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Netflix and IllumiNative are launching a virtual program to support Indigenous creators.

The IllumiNative Producers Program will give seven Indigenous producers the opportunity to develop a film or TV project. The program is part of Netflix's Fund for Creative Equity.

The producers will also attend training workshops and networking events and will receive creative feedback and mentorship throughout the program. Each fellow will also receive a $25,000 grant to fund their project.

To qualify, applicants must identify as Native, be attached as a producer to a current project with rights to the intellectual property they intend to adapt. The program starts in April. The deadline to apply is Feb. 21.

IllumiNative founder Crystal Echo Hawk says the producers program is an important investment in Indigenous producers and our community.

“The producers program is a direct and crucial investment in Indigenous producers and our community," Echo Hawk said in a statement. "By supporting the next generation of Native producers, we can increase Native representation and support authentic stories that showcase the talent and skill of Native storytellers.” — Indian Country Today

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Aja DeCoteau grew up on the Yakama Indian Reservation in Washington, and she fondly remembers fishing in the Columbia River Basin and hunting with her family as she learned about the importance of Indigenous First Foods.

Still, she thought she’d end up working as a medical doctor someday.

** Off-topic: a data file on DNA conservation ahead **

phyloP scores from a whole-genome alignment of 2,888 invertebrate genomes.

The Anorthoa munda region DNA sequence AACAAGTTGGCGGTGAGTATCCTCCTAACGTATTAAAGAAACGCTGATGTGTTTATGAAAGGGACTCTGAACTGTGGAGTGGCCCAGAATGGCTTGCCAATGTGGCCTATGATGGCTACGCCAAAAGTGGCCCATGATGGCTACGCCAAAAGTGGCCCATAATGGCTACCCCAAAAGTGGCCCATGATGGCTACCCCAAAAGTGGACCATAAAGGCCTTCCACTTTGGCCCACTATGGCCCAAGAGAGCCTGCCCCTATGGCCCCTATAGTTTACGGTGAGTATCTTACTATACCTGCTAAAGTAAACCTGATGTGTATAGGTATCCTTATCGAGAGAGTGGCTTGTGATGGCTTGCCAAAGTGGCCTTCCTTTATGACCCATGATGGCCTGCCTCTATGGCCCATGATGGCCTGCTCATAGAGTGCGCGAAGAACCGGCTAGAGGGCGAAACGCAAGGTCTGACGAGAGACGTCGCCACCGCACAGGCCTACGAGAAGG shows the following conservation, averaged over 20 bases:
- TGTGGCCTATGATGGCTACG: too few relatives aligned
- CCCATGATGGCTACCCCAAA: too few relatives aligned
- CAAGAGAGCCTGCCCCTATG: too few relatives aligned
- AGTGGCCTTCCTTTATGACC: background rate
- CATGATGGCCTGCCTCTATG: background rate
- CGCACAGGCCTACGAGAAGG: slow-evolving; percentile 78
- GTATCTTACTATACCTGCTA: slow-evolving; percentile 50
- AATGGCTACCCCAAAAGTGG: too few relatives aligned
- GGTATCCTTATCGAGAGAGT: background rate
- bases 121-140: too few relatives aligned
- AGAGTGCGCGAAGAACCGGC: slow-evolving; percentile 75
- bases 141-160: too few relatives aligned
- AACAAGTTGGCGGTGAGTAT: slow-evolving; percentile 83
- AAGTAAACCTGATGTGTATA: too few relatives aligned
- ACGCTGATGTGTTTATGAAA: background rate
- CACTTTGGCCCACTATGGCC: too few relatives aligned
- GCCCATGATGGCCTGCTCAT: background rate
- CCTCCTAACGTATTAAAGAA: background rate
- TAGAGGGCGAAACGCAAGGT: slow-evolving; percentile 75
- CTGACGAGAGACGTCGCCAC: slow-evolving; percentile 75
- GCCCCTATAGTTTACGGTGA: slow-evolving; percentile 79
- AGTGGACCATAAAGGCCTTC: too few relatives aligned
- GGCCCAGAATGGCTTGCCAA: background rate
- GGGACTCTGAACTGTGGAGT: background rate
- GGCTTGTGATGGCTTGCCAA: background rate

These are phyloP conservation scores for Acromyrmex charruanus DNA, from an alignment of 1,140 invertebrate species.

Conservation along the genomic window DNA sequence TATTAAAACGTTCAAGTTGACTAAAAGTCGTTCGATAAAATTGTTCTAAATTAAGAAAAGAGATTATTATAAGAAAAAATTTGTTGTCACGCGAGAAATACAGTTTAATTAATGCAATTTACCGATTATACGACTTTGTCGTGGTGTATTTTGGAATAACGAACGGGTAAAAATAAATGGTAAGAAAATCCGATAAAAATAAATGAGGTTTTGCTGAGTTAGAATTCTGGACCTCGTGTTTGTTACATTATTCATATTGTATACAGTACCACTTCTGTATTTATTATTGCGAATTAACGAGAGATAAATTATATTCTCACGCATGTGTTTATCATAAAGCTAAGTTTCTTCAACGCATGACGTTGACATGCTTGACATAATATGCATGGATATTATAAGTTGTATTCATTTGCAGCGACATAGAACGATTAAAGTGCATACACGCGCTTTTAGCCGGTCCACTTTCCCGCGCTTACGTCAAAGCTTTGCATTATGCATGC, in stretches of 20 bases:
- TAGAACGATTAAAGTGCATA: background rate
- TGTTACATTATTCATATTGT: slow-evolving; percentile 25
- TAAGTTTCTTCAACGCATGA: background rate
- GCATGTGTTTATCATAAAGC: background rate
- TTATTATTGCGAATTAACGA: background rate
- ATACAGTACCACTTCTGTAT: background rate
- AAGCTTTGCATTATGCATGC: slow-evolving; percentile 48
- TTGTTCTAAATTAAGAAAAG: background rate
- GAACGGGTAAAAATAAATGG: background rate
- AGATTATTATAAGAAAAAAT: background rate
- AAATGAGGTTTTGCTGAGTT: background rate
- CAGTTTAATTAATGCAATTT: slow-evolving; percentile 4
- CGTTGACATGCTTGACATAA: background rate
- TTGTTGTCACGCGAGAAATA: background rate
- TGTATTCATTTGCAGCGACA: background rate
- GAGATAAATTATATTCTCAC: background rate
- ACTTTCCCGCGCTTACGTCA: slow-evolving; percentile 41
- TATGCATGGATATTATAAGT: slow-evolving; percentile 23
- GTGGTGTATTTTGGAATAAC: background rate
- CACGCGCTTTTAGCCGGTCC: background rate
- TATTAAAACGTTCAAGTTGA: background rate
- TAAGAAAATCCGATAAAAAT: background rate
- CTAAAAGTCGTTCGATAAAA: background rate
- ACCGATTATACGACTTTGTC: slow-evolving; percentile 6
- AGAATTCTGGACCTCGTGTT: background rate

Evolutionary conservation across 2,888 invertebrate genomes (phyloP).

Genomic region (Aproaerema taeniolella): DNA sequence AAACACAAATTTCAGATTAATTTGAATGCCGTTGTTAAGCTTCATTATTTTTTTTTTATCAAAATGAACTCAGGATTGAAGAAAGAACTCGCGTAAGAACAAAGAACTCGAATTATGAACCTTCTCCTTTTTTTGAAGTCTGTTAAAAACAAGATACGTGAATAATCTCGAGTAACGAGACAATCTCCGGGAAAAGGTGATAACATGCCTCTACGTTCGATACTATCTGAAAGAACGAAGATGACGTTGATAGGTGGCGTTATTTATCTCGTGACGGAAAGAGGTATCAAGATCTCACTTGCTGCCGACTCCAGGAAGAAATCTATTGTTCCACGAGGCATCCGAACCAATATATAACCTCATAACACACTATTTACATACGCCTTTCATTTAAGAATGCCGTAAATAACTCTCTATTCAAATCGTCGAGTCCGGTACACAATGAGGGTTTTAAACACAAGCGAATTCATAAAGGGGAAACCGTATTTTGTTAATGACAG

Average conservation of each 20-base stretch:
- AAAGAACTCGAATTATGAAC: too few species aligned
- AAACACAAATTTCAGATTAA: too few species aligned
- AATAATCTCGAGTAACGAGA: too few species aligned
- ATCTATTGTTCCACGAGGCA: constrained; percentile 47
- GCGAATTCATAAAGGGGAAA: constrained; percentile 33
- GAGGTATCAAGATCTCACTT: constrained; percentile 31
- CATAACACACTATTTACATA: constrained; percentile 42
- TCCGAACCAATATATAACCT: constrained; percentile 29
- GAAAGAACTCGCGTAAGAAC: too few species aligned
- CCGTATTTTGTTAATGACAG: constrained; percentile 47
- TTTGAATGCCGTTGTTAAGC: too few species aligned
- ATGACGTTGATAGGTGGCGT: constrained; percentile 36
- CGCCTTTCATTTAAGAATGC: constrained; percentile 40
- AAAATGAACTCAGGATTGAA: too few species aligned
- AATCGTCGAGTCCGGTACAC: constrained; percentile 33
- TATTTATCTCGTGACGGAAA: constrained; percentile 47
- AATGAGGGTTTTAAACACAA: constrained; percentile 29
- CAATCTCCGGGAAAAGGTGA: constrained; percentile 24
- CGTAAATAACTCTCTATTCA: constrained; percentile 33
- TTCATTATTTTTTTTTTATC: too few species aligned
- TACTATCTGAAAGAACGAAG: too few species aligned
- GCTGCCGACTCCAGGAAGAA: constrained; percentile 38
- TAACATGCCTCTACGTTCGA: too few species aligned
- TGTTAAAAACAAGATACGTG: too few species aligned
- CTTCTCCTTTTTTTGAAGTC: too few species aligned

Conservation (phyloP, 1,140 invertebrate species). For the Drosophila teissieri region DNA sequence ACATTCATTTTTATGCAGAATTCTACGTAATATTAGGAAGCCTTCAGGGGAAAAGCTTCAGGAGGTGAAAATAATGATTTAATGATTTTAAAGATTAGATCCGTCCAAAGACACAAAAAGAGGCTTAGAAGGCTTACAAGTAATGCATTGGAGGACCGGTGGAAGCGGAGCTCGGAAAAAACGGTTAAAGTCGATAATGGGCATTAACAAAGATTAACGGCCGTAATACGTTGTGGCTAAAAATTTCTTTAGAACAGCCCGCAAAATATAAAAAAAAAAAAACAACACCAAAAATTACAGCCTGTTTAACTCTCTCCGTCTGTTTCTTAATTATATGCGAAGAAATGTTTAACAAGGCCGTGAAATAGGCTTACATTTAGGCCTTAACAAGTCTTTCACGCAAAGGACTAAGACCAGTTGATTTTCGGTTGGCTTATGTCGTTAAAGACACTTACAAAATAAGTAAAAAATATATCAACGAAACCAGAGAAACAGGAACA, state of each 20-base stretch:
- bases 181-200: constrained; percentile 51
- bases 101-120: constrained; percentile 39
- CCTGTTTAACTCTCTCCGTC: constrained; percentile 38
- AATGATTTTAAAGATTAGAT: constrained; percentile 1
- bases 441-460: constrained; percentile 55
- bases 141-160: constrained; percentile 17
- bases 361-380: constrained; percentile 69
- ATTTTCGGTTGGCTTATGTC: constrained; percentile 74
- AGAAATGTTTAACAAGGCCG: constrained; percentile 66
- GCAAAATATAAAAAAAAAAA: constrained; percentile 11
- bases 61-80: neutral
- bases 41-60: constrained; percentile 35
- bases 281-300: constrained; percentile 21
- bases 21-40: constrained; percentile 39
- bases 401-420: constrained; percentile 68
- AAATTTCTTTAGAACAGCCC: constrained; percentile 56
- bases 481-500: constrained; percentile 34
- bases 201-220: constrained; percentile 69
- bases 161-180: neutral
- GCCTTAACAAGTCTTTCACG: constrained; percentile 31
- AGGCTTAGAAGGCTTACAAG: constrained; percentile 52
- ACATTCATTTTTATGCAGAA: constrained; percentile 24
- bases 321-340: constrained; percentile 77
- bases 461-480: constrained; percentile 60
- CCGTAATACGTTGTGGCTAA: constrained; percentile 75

Aja DeCoteau at CRITFC’s offices in northeast Portland. (Photo by Leah Nash, Underscore.news)

But after high school she got a job with her tribe’s forestry department, and then during breaks and summers in college, she kept finding herself working in natural resources.

“I have great memories of going hunting with my brother and sister and trout fishing with my dad. I feel like I've always had an interest in my environment,” she said in a recent interview. “And, of course, knowing the importance of what we call First Foods to our culture and our religion is something that has always been a part of who I am.” READ MORE. Chris Aadland, Underscore.news and Indian Country Today

A planned meeting at the Vatican between survivors of Canada’s Indian residential schools and Pope Francis has been postponed indefinitely because of a worldwide rise in the Omicron variant of the COVID virus.

A joint statement announcing the delay was issued Tuesday by the Assembly of First Nations, Inuit Tapirat Kanitami, the Métis National Council and the Canadian Council of Catholic Bishops.

“After careful assessment of the uncertainty and potential health risks surrounding international travel amid the recent spread of the Omicron variant, the Canadian Bishops, Assembly of First Nations, Métis National Council, and Inuit Tapiriit Kanatami have jointly decided to reschedule a delegation to the Vatican in December 2021 to the earliest opportunity in 2022,” according to the statement.

The meeting had been set for Dec. 17-20 at Vatican City amid calls for a papal apology for the Catholic Church’s role in the abuse and death of thousands of Indigenous children in Canada’s residential schools. READ MORE.Miles Morrisseau, special to Indian Country Today